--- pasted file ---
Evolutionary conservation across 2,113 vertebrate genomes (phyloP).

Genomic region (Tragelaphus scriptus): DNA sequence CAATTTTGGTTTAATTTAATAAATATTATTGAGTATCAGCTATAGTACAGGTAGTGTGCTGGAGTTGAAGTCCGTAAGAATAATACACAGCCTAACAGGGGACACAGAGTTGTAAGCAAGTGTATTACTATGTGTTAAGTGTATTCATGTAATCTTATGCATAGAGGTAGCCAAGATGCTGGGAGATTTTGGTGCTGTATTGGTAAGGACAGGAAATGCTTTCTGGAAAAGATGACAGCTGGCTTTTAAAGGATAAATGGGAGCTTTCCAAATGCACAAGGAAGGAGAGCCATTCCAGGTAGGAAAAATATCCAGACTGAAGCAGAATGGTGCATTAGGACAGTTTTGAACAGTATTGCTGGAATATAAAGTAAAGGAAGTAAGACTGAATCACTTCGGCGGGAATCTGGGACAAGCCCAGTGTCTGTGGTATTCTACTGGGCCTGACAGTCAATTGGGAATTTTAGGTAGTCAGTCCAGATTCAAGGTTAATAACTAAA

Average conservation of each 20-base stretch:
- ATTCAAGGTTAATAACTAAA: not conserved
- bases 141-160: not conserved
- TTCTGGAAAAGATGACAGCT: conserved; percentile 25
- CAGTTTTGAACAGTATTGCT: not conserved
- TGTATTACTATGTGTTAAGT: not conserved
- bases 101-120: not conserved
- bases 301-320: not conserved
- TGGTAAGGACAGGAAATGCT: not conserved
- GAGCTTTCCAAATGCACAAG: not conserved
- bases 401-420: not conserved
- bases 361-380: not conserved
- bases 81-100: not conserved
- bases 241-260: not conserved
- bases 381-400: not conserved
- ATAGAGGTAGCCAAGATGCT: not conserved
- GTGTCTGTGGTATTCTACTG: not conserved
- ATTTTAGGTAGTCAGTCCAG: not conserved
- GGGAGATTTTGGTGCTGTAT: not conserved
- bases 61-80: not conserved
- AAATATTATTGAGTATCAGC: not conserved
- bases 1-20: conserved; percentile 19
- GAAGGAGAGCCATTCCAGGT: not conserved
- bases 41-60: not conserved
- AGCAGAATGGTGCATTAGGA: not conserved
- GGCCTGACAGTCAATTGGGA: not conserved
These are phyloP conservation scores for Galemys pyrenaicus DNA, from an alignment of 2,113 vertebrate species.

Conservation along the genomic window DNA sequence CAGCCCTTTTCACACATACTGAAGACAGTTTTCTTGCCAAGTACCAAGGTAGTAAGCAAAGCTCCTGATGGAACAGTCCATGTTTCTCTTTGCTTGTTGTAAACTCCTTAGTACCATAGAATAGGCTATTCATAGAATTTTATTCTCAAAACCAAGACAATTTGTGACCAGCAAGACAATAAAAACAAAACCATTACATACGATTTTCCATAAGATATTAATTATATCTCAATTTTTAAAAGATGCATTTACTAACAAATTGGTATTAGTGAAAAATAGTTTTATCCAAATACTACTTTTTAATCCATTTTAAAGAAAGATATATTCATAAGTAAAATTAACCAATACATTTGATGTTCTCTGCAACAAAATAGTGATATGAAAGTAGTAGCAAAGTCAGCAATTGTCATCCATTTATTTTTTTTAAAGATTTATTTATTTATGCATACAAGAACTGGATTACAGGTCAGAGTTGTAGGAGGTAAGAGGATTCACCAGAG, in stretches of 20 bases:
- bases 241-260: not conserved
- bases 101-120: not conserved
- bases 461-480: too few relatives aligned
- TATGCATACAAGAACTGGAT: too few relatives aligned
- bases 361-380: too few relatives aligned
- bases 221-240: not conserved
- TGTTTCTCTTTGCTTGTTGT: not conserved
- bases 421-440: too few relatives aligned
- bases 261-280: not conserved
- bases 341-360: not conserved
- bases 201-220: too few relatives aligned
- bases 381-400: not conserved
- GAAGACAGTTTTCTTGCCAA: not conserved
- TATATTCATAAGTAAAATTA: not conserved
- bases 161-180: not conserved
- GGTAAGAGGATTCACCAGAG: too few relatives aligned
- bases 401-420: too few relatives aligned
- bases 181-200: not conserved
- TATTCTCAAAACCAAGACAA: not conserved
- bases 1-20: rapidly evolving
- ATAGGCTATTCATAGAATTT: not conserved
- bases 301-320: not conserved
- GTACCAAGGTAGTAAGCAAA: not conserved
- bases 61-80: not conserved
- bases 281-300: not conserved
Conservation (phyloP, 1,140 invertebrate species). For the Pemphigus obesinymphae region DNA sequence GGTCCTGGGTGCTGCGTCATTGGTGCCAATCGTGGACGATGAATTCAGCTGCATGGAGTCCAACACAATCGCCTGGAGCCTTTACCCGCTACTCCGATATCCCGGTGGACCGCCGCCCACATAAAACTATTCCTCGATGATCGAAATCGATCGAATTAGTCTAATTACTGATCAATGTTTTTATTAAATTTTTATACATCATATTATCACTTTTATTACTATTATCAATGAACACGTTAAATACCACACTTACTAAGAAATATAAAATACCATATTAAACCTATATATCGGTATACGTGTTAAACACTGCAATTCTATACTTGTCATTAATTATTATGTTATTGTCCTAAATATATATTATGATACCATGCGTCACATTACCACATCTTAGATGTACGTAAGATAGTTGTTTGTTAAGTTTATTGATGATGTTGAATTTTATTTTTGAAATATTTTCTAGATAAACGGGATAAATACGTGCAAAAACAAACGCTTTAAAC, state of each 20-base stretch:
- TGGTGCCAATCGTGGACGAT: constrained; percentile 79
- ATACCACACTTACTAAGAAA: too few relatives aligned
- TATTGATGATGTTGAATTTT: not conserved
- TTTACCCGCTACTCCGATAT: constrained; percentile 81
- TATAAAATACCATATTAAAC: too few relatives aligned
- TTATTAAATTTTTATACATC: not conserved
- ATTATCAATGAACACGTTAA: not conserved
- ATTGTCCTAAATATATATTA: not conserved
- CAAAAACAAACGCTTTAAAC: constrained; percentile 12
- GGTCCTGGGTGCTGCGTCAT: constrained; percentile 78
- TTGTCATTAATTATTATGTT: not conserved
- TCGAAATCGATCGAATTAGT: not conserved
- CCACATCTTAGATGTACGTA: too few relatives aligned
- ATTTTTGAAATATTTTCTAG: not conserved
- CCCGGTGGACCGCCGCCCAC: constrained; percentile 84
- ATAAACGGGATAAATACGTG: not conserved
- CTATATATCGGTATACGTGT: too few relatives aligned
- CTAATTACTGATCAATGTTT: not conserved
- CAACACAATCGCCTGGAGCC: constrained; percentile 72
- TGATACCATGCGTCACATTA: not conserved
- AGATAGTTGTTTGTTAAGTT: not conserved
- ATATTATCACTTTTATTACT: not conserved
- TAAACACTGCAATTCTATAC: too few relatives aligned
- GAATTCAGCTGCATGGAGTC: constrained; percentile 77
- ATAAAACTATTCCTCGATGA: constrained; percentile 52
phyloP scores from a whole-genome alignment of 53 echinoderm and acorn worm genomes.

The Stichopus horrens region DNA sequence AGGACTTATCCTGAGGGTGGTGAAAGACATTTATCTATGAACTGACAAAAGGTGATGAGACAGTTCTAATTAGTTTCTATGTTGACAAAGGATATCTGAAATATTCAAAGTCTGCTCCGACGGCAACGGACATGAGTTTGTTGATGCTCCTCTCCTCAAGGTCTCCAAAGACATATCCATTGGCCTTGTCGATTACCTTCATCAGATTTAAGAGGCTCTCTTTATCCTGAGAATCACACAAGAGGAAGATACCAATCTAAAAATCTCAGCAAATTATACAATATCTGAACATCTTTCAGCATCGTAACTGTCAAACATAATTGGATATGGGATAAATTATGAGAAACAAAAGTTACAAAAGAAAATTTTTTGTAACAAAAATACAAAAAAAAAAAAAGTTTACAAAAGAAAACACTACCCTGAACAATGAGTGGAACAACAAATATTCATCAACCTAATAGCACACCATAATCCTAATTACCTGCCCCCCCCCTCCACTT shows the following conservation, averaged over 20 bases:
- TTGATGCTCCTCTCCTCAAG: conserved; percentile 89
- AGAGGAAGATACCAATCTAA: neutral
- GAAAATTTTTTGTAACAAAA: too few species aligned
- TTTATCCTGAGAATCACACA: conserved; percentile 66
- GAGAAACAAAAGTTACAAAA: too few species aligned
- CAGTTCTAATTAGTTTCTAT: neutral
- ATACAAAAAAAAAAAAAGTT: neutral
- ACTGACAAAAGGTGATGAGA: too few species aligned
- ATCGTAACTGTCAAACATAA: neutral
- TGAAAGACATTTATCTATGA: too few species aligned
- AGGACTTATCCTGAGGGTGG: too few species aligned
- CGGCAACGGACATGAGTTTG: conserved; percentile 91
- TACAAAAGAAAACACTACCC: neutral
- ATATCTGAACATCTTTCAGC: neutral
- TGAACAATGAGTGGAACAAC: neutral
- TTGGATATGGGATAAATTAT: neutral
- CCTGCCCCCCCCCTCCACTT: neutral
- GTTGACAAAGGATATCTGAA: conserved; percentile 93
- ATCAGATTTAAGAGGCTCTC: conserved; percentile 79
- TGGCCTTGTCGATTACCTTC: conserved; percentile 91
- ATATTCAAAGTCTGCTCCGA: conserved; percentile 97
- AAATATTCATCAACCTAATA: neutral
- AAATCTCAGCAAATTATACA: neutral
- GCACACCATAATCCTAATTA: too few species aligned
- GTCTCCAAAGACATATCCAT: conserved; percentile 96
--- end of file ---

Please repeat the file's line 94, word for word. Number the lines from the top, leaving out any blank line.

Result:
- AGGACTTATCCTGAGGGTGG: too few species aligned